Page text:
# How to Use Recursion & Memoization in Ruby

What is recursion in Ruby?

Recursive functions are those that keep calling themselves until they hit an end goal (also known as the base case). After each function call you make progress towards this base case, reducing the amount of work left to be done.

Once the base case is reached, the recursion ends, and the functions start returning.

## Ruby Recursion

A classic example to start learning about recursion is calculating a factorial number.

Let’s see how we can do this in Ruby using both iteration & recursion!

To calculate the factorial of a number we have to multiply all the numbers from 1 to our target number. For example, the factorial of 5 is: `1 * 2 * 3 * 4 * 5 = 120`.

Let’s see how we can do this using Ruby and recursion.

Example:

```def iterative_factorial(n)
(1..n).inject(:*)
end

def recursive_factorial(n)
# Base case
return 1 if n <= 1

# Recursive call
n * recursive_factorial(n-1)
end
```

In this example I show you two ways to calculate a factorial number. The iterative and the recursive solution.

In the recursive solution we make progress by decreasing the number we are working with (n-1). Once (n <= 1) there are no more recursive calls, and this is what happens:

```return 1      # recursive_factorial(1)
return 2 * 1  # recursive_factorial(2)
return 3 * 2  # recursive_factorial(3)
return 4 * 6  # recursive_factorial(4)
return 5 * 24 # recursive_factorial(5)```

As Ruby developers we go for the iterative solution most of the time, and that's great, but I think it's still worth knowing how recursion works.

Now let's see another classic example: Fibonacci numbers.

## The Fibonacci Sequence

Leonardo Fibonacci discovered this sequence when investigating how to model the growth of rabbit population under ideal conditions.

The sequence is calculated by adding up the two numbers that came before the current one.

Example:

1, 1, 2, 3, 5, 8, 13, 21

To calculate this in Ruby you can use a recursive function:

```def fib(n)
return n if n < 2

fib(n-1) + fib(n-2)
end
```

Using this function and a range you can easily calculate the first 20 Fibonacci numbers.

```(1..20).each { |n| puts fib(n) }
```

However, there is a problem:

Your function is doing a lot of extra work that it doesn't need to. To illustrate this, look at the following image.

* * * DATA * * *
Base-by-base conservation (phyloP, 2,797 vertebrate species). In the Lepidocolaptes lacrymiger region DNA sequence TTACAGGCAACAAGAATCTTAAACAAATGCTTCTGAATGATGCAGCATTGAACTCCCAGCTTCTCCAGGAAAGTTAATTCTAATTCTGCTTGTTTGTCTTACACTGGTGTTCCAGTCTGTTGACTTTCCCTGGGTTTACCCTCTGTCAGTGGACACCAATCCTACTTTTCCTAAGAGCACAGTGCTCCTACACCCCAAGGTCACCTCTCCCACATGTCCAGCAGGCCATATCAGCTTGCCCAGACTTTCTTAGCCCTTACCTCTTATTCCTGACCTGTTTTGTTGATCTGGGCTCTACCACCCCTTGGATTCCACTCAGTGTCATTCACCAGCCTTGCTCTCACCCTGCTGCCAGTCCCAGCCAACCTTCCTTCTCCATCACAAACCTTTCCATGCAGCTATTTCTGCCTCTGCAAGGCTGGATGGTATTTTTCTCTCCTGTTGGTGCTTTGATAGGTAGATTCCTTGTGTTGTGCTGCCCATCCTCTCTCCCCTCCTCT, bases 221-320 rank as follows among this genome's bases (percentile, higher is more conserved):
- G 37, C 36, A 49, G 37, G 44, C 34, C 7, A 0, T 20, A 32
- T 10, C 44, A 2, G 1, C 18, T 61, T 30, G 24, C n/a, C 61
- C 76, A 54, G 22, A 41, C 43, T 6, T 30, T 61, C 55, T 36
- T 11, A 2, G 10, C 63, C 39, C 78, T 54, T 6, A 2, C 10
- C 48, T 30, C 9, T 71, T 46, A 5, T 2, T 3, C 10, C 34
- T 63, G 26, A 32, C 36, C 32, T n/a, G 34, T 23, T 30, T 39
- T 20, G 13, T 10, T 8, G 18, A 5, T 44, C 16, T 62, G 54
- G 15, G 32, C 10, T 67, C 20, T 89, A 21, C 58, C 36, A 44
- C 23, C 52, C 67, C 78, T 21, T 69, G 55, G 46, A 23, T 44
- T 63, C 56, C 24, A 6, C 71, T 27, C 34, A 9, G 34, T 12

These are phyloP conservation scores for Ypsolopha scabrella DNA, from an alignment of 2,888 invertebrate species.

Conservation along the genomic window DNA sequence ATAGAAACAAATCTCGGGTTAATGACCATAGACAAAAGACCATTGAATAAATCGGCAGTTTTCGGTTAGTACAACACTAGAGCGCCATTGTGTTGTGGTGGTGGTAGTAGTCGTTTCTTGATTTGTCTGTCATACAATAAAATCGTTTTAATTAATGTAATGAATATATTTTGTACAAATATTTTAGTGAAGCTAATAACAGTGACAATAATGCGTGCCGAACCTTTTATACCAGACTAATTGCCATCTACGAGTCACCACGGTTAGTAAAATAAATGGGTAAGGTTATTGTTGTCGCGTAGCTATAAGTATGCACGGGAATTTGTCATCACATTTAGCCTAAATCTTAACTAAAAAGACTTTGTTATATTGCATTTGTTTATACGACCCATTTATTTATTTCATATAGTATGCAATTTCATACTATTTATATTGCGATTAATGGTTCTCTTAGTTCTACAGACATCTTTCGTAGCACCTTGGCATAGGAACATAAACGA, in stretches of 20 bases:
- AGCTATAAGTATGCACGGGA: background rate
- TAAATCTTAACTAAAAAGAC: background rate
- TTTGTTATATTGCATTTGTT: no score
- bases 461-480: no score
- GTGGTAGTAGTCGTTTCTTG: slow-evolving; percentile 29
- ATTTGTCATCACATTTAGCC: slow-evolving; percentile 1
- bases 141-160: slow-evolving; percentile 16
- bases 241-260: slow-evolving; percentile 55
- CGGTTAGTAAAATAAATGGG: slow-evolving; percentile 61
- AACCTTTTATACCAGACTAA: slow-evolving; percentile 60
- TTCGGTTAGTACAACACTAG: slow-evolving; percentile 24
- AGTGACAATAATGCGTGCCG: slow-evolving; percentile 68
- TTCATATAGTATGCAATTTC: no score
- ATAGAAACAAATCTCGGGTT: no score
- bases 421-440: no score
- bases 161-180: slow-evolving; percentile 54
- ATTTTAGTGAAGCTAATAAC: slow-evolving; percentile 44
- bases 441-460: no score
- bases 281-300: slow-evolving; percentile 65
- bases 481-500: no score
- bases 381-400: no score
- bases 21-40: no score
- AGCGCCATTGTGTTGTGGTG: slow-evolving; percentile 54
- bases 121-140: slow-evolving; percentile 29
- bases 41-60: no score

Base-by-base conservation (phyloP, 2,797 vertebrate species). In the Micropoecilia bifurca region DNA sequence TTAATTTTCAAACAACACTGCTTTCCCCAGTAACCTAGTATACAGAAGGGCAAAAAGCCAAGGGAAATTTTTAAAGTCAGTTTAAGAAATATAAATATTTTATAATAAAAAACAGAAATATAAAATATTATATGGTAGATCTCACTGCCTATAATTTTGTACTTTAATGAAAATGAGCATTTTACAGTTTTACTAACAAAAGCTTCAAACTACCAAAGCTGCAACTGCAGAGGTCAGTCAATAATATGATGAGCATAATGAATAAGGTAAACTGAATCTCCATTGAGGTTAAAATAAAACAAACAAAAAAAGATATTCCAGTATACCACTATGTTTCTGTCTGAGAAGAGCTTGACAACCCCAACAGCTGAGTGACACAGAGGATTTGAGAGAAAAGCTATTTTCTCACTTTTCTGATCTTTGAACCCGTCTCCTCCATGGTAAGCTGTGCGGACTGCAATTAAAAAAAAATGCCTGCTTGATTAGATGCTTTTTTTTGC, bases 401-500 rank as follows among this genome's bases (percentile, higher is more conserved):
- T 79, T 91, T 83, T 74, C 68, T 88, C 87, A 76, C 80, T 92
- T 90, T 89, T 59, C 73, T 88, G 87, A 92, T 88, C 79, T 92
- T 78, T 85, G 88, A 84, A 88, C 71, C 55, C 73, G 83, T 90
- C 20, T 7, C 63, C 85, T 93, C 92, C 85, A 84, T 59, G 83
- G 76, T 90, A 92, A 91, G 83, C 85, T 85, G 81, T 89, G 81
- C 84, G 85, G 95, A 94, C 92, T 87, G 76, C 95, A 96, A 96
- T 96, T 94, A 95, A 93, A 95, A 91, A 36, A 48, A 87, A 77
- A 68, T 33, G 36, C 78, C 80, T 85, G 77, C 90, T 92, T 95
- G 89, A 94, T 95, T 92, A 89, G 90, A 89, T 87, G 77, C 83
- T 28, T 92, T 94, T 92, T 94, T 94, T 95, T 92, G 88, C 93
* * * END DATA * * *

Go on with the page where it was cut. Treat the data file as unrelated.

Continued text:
In the image we can see how fib(3) is calculated five times. This makes your function really slow if you try to calculate longer Fibonacci sequences.

The solution? Memoization.

## Memoization: Reusing Work We Have Already Done

Wouldn't it be great if you could just reuse the work you have already done in previous steps?

We can do that using memoization.

To save our expensive calculation results we use a cache. In this case, an array will do.

Example:

```@cache = [0,1]

def fib(n)
return @cache[n] if @cache[n]

@cache[n] = fib(n-1) + fib(n-2)
end
```

First we check to see if the result is already in the cache, if it is then return it, otherwise we do the calculation and save the result.

This will run a lot faster and it will be able to calculate much bigger Fibonacci numbers.

## The Limits of Recursion

As a reader kindly pointed out, the recursive solution can fail with `SystemStackError: stack level too deep` with big input numbers (around 7500, exact number depends on your system).

If you need to calculate an even bigger number you would have to use an iterative solution.

Example:

```memo = []

(0..n).each do |i|
memo[i] = i < 2 ? i : memo[i-1] + memo[i-2]
end```

## Conclusion

Recursion is great but sometimes it can be hard to grasp. Now it's your turn, practice makes mastery!

### 6 thoughts on “How to Use Recursion & Memoization in Ruby”

1. I wonder whether the array version or a hash version would be faster/less resource intensive. Would this code be better or worse?

```@cache = {0 => 0, 1 => 1}

def fib(n)
return @cache[n] if @cache[n]

@cache[n] = fib(n-1) + fib(n-2)
end```

By the way, I like that your way of setting this up just adds the basic version to the variable, so that it is unnecessary to write “return n if n < 2” at the top of the function.

• I would say using a hash here doesn’t provide any benefits since we aren’t scanning the array, we are accessing the index directly. That’s a constant time operation, so it doesn’t get much better than that.

2. I like your solution! It’s very similar to the “hash” version:

``````fib = Hash.new { |cache, n| cache[n] = fib[n - 1] + fib[n - 2] }
# prefill
fib[0] = 0
fib[1] = 1
fib[23] # => 28657
``````
3. This will run a lot faster and it will be able to calculate much bigger Fibonacci numbers.

Unfortunately, this is not the case, because of a key limitation in Ruby – the lack of tail call optimization. On my vanilla 2.1.5 build of Ruby, the highest number I can run your recursive, memoized solution of `fibs` with is 7685 before I get a `SystemStackError: stack level too deep`

• Thanks for pointing that out, I was aware of the issue but wasn’t sure how to put it into words. I ran some tests and it seems like the stack size is always the same on every machine. On a Linux VM the `ulimit` parameter for max stack size didn’t seem to have an effect.

I used this code to find the maximum number that can be calculated recursively:

`(0...99999).each { |n| fib(n); p "Calculating fib #{n}"; @cache = [0,1] }`